NASA’s Opportunity rover halted over Martian dust storm

This series of images shows simulated views of a darkening Martian sky blotting out the Sun from NASA's Opportunity rover's point of view with the right side simulating Opportunity's current view in the global dust storm. The

A Powerful Dust Storm Has Darkened the Skies Over Opportunity on Mars

From the perspective of NASA's long-lived Opportunity rover on Mars, the sky is almost black in the middle of the day.

NASA's media teleconference discussed a massive Martian dust storm affecting operations of the agency's Opportunity rover and what scientists can learn from the various missions studying this unprecedented event. The storm could actually become a global tempest in the days to come, according to NASA. For comparison, a major 2007 dust storm had an opacity level, or tau, above 5.5 while the current storm had an estimated tau of 10.8 as of 6 June.

"We think we can ride this out for a while".

Right now, the vast plain Opportunity is exploring - Meridiani Planum - is blanketed in the most intense dust storm that NASA scientists have ever witnessed. Each rover was created to only last 90 days, yet Opportunity has exceeded its operating plan by 14 years and 48 days. It could be weeks or even months, though, until the sky clears enough for sunlight to reach the Martian surface and recharge Opportunity's batteries through its solar panels.

Engineers are optimistic Opportunity will survive its trial by dust, but given its age and their emotional attachment to the hardy robot, they will not rest easy until skies clear enough for power levels to rise, allowing the rover to finally phones home.

An attempt to contact Opportunity Tuesday was not successful. That clock is programmed to wake up the rover periodically and check its power levels to see if it can call home. If the batteries are insufficiently charged, the computer will again enter a sleep mode, the same mode used each night to power down the rover. "We're concerned but we're hopeful that the storm will clear and the rover will begin to communicate to us". Mars Reconnaissance Orbiter and two other NASA spacecraft orbiting the Red Planet - Odyssey and MAVEN - routinely support rovers on the ground.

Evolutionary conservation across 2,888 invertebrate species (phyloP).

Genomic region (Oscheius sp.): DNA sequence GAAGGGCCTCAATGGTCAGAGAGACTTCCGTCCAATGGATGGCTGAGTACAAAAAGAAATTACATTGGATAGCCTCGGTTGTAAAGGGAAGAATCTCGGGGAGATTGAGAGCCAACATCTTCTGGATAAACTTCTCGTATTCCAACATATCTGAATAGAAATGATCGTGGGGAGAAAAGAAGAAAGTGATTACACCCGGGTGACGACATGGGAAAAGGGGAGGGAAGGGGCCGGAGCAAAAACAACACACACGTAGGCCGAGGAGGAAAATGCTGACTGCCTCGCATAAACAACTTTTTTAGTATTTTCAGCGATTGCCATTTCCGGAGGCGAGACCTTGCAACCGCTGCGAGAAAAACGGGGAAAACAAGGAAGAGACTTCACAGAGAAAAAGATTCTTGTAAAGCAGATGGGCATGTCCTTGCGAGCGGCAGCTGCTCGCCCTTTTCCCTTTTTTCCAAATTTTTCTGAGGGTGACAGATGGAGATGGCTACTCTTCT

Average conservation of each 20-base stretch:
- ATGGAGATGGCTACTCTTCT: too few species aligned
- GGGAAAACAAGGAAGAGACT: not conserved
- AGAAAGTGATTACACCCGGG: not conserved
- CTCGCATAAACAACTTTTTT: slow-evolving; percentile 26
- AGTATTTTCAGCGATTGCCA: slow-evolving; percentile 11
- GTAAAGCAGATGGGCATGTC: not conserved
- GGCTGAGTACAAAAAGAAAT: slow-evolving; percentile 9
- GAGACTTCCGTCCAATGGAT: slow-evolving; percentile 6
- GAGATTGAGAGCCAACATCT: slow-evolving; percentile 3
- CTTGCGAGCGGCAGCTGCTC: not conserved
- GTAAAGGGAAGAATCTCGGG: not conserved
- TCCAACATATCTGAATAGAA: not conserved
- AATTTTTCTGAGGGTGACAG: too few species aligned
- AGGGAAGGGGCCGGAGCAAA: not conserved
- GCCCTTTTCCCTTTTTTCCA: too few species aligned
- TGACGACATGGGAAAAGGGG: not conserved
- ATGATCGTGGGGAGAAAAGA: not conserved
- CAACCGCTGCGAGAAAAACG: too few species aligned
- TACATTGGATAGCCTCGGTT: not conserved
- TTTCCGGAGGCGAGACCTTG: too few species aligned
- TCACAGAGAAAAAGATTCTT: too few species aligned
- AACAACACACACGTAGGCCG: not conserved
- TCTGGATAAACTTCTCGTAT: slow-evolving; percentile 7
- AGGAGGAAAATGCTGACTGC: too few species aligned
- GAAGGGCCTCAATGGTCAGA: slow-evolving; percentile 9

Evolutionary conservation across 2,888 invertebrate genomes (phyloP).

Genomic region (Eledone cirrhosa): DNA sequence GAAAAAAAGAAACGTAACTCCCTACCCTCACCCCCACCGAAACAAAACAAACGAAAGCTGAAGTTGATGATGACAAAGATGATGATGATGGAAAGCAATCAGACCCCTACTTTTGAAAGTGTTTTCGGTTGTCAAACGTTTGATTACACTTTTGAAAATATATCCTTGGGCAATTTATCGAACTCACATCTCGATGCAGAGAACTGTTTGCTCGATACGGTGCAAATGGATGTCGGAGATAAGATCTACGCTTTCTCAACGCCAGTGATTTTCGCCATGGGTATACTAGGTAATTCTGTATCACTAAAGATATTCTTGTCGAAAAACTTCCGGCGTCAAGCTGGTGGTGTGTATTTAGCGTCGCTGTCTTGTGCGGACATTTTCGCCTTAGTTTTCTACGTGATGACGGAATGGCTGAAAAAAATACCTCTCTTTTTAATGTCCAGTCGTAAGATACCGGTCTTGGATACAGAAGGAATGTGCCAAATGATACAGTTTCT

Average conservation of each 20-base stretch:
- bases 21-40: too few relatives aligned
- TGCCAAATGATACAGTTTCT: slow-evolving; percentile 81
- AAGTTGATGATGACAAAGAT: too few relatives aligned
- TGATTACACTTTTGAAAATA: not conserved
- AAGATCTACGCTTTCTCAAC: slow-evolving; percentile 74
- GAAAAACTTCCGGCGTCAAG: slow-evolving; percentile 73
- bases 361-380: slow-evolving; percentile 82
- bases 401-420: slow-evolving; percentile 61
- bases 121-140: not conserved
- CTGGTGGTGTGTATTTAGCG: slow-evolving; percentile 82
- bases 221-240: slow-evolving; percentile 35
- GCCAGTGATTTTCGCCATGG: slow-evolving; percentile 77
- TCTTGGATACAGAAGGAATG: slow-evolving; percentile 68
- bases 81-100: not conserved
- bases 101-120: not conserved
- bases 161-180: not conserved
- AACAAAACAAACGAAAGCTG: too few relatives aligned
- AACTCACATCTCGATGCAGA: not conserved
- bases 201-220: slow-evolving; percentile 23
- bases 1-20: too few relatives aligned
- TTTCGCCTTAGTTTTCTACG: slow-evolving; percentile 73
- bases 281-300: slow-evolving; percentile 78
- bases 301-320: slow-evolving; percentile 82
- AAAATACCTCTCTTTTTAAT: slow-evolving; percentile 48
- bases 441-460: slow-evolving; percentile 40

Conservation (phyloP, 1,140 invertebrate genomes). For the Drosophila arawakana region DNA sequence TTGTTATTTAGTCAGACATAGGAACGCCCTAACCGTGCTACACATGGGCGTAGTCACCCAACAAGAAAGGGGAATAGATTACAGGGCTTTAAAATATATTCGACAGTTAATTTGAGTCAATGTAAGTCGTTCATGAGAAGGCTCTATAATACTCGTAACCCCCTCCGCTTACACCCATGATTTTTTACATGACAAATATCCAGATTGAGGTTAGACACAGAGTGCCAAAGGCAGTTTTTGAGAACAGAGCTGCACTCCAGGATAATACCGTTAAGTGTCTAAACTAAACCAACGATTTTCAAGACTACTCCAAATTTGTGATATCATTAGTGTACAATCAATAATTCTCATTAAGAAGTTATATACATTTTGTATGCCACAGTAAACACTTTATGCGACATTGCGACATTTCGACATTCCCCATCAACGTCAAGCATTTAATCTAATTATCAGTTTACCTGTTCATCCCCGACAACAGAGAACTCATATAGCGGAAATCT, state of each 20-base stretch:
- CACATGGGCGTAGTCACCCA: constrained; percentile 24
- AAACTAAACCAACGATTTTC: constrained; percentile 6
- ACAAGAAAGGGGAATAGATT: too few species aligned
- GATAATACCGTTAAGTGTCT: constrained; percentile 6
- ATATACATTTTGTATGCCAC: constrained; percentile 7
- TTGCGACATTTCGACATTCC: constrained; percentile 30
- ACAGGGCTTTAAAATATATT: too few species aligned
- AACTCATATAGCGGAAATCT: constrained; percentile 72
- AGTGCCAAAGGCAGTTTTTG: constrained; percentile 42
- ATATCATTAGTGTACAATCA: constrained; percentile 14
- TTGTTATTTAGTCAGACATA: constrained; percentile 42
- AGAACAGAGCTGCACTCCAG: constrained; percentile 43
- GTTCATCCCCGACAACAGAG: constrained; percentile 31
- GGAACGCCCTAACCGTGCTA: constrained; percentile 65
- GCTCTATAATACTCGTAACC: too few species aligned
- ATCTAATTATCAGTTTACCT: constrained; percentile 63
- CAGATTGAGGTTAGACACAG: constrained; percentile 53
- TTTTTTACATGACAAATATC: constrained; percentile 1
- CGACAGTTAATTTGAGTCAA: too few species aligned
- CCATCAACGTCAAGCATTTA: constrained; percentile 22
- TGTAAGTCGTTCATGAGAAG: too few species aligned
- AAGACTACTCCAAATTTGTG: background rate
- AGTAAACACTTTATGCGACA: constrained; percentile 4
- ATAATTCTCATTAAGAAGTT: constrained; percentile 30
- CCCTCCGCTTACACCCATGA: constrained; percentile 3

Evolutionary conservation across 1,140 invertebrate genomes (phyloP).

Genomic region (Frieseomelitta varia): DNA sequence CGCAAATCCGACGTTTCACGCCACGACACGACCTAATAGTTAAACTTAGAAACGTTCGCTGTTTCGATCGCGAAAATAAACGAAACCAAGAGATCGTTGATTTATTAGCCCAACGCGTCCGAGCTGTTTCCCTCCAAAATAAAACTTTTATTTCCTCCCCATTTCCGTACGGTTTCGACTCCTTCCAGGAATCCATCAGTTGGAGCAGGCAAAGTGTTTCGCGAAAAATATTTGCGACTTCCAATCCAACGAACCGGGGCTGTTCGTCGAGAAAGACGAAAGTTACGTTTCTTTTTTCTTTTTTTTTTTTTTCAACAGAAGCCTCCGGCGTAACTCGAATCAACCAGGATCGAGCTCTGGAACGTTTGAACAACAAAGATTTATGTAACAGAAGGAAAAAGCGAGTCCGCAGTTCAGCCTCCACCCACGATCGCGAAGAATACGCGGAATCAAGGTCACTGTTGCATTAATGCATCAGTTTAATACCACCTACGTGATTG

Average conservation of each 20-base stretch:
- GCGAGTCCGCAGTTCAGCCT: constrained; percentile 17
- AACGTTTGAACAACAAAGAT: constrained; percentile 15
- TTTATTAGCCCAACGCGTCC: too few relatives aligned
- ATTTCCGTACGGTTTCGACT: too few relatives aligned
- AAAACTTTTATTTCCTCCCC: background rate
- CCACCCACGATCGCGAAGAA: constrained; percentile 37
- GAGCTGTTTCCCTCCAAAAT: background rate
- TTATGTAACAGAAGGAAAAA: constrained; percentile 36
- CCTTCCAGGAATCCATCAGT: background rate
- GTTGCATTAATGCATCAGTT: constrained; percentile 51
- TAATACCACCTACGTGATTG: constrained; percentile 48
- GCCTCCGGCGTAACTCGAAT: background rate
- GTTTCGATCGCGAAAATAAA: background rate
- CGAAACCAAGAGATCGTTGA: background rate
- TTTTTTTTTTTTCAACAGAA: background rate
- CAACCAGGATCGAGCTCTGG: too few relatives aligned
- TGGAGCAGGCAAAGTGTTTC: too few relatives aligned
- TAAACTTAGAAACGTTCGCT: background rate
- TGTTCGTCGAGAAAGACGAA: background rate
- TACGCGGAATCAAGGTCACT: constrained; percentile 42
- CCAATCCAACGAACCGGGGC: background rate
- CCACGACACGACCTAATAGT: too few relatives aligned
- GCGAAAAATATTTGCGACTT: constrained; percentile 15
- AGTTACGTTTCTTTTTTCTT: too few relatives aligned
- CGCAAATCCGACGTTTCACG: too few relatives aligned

That said, things may get worse before they get better.

The steadily dropping power levels forced mission managers to suspend science operations on June 8.

A senior official there said: "It's like having a loved one in coma in the hospital". But if it's your 97-year old grandmother, you're going to be very concerned. "By no means are we out of the wood here".

Opportunity has lived an fantastic life on Mars.

It's had its share of problems over the years - its flash memory no longer works, two instruments have failed and problems with its two front wheels have forced it to drive backwards most of the time - but the hardy robot has continued to collect valuable science, setting new records with every sol. Opportunity's twin, Spirit, which also touched down on the Red Planet in January 2004, apparently froze to death after getting stuck in thick sand in 2010. Imaging from orbit suggested that the valley may have been cut by flowing water, and the rover is being sent to look for evidence of that.

"Keep in mind, we're talking about a rover that's been working at Mars, hanging in there, for 15 years and designed just for 90 days. The same swirling dust that blocks out sunlight also absorbs heat, raising the ambient temperature surrounding Opportunity".

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